Full story available on CDN: http://www.commdiginews.com/life/open-letter-to-the-baltimore-ravens-from-a-survivor-of-domestic-violence-23302/


riceDear Ravens Organization:

I am a native of Maryland and grew up in the small, mountain town of Cumberland in the western, Appalachian region of the state. I was an honors student and cheerleader. High school football was a major part of the community connectivity, and like many in my home town, I loved the energy of any given Friday night in the fall under the Greenway Avenue stadium lights rooting for my fellow classmates on the field.

When I was a senior, I dated a local football star, who was a member of the 1988 High School Class 2A Maryland Championship Football team. I thought he had integrity and pride. After all, it had been ingrained in me that star athletes possess a high degree of integrity and determination and respect for themselves and others. How else could these players be as successful as individuals and as a team if their morals were anything less?

Within a few short months of dating this 18-year-old boy, he beat me, threatened my life by pointing a gun at me, smothered me, tried breaking my arm behind my back while I was driving on the local interstate, kicked me from behind as I tried running from him down residential streets to safety, and raped me. Continue reading on CDN…


Read more at http://www.commdiginews.com/life/open-letter-to-the-baltimore-ravens-from-a-survivor-of-domestic-violence-23302/#Vceq3TUB5FvSHUiD.99

Category:
abuse, CommDigiNews, domestic violence, Emotional Abuse, Post Traumatic Stress Disorder, Rape, Recovery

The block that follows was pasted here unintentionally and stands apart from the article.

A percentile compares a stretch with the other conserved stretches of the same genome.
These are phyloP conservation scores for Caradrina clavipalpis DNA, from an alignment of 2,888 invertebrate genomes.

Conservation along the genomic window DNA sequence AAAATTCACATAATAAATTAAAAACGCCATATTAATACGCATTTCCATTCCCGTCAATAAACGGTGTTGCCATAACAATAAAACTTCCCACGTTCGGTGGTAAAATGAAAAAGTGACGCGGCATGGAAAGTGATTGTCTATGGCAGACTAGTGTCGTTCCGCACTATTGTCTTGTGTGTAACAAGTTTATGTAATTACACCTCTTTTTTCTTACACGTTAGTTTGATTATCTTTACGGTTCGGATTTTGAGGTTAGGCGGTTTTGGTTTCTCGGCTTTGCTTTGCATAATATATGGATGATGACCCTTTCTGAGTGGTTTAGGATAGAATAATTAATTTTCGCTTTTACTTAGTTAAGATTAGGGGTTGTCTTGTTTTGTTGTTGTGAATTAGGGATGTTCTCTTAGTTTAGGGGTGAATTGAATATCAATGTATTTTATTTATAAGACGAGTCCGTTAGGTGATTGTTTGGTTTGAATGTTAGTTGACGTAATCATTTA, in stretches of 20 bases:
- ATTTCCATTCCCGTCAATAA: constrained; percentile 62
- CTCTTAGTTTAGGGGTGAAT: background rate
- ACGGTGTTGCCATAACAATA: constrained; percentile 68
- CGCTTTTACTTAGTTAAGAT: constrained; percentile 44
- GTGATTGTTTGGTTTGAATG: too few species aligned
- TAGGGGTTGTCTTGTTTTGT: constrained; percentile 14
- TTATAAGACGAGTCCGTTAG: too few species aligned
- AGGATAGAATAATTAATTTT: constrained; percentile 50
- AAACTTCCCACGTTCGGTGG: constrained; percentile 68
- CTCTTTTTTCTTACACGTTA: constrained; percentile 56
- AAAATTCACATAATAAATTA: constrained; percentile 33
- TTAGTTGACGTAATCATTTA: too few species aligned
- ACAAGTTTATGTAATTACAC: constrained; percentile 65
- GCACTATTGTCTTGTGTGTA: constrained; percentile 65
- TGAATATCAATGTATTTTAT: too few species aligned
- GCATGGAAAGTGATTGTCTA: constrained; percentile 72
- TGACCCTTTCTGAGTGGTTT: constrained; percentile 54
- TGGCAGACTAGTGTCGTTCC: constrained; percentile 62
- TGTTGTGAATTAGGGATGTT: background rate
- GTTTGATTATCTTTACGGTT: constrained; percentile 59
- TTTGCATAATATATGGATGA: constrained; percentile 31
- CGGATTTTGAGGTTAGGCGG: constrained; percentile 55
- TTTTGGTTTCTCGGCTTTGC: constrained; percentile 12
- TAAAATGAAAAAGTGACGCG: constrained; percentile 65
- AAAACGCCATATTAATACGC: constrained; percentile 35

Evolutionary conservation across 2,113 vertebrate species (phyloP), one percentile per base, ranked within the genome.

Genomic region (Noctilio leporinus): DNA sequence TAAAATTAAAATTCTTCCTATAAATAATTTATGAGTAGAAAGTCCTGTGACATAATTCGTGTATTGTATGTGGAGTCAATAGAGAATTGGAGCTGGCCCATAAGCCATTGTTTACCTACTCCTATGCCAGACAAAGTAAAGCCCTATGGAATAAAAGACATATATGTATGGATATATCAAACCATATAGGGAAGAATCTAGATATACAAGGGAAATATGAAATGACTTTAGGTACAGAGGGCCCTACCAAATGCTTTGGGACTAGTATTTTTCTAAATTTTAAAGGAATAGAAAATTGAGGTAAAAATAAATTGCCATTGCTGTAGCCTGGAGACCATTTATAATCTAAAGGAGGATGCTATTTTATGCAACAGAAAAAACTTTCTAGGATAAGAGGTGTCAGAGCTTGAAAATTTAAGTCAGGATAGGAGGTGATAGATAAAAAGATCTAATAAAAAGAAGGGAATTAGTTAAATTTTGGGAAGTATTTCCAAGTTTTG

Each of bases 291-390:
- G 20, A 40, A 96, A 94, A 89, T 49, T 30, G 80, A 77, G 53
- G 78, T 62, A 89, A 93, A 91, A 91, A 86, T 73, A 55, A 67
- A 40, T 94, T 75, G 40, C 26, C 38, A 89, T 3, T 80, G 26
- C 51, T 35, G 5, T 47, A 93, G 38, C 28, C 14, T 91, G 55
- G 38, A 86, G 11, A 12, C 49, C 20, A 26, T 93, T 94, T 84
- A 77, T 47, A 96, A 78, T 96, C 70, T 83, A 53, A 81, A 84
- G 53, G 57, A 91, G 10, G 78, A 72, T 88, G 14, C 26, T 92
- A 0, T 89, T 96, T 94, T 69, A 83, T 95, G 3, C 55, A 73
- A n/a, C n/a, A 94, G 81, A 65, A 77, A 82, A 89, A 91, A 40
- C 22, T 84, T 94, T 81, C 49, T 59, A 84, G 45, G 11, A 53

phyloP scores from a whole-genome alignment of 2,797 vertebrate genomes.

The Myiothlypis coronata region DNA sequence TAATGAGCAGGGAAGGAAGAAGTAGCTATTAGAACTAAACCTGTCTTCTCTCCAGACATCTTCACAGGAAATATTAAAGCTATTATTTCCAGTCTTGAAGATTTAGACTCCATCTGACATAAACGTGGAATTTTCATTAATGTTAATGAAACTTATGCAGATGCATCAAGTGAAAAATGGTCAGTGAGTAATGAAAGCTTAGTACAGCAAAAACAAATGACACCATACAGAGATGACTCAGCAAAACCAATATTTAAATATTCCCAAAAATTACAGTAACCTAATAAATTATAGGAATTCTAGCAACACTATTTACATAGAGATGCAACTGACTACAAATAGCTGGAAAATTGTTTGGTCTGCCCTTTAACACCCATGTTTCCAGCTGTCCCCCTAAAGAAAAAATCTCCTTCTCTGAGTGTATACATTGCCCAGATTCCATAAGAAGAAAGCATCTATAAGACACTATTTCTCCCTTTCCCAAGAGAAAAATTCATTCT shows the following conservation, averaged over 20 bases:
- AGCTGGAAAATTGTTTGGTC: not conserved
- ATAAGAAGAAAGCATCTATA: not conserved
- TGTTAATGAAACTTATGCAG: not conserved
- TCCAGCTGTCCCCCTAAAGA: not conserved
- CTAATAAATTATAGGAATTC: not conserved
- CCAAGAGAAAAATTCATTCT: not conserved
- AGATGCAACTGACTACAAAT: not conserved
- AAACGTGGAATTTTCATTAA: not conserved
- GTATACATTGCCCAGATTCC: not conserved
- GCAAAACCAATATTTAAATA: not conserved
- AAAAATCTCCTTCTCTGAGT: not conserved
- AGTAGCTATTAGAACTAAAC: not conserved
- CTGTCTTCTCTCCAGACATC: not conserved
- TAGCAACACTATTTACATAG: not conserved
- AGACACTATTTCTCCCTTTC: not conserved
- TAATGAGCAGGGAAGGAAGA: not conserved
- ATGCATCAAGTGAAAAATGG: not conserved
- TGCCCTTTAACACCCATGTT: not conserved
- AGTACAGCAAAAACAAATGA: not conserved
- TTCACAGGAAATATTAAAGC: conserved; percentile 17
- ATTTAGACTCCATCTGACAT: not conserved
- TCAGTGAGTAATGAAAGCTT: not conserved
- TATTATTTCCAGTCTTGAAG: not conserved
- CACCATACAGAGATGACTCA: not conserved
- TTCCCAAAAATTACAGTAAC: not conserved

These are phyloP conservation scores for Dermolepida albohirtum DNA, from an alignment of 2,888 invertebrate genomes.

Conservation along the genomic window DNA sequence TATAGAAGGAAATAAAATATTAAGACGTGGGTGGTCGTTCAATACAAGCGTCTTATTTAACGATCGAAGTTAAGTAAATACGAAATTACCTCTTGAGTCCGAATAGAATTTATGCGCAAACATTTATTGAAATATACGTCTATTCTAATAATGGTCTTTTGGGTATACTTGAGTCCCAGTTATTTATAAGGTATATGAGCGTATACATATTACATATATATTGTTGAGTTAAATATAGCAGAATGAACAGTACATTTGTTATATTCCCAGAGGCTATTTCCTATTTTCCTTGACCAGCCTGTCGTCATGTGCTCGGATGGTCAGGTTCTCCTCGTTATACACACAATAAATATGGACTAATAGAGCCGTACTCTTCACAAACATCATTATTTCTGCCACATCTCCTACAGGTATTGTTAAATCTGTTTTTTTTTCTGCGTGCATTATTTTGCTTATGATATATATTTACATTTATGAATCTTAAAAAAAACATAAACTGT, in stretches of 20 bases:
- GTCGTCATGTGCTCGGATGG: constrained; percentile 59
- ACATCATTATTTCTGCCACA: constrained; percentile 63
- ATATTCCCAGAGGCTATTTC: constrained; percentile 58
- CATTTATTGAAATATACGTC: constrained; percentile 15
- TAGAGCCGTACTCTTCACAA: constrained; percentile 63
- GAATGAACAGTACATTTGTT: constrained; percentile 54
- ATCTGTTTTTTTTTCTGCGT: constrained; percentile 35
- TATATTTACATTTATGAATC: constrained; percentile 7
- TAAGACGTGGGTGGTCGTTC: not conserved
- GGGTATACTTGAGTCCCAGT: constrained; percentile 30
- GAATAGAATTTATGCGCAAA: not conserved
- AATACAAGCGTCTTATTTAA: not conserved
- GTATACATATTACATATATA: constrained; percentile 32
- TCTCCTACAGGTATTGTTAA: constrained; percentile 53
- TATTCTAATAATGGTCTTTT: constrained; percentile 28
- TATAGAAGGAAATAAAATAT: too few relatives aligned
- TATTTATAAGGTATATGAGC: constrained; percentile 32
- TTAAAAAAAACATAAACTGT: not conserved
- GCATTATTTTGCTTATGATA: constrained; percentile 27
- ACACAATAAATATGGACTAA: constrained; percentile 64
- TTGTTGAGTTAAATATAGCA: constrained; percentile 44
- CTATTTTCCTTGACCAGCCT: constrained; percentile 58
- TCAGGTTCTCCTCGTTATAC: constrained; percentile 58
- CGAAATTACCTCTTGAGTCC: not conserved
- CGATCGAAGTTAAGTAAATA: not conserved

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Join the conversation! 11 Comments

  1. Paula,

    I am a guy. When I was in college many, many years ago, three of my female friends were raped. It was too painful for them to talk about, and I wanted to do something to support them, so I took training, and volunteered at a Battered Women’s shelter. It was such an infrequent thing for a guy to volunteer there that for a long time, they thought I was the first guy ever. But it turns out, I was the *second* guy ever.

    Anyway, two stints in the Army later, I found myself talking to another soldier, and she had been raped too. The other 3 women I told you about? They all got help. But my fellow post-9/11 veteran was too scared of the way the system could turn against her. So even though I solicited help for her in the form of a female Command Sergeant Major (2nd highest enlisted rank in the Army), she would not entertain the notion that getting help was worth the risk — and I will not ever blame her for that decision.

    So now we come to this. This football player who seems to have gotten a pass (no pun intended) that allows him to render a woman UNCONSCIOUS with his violence and have very light consequences.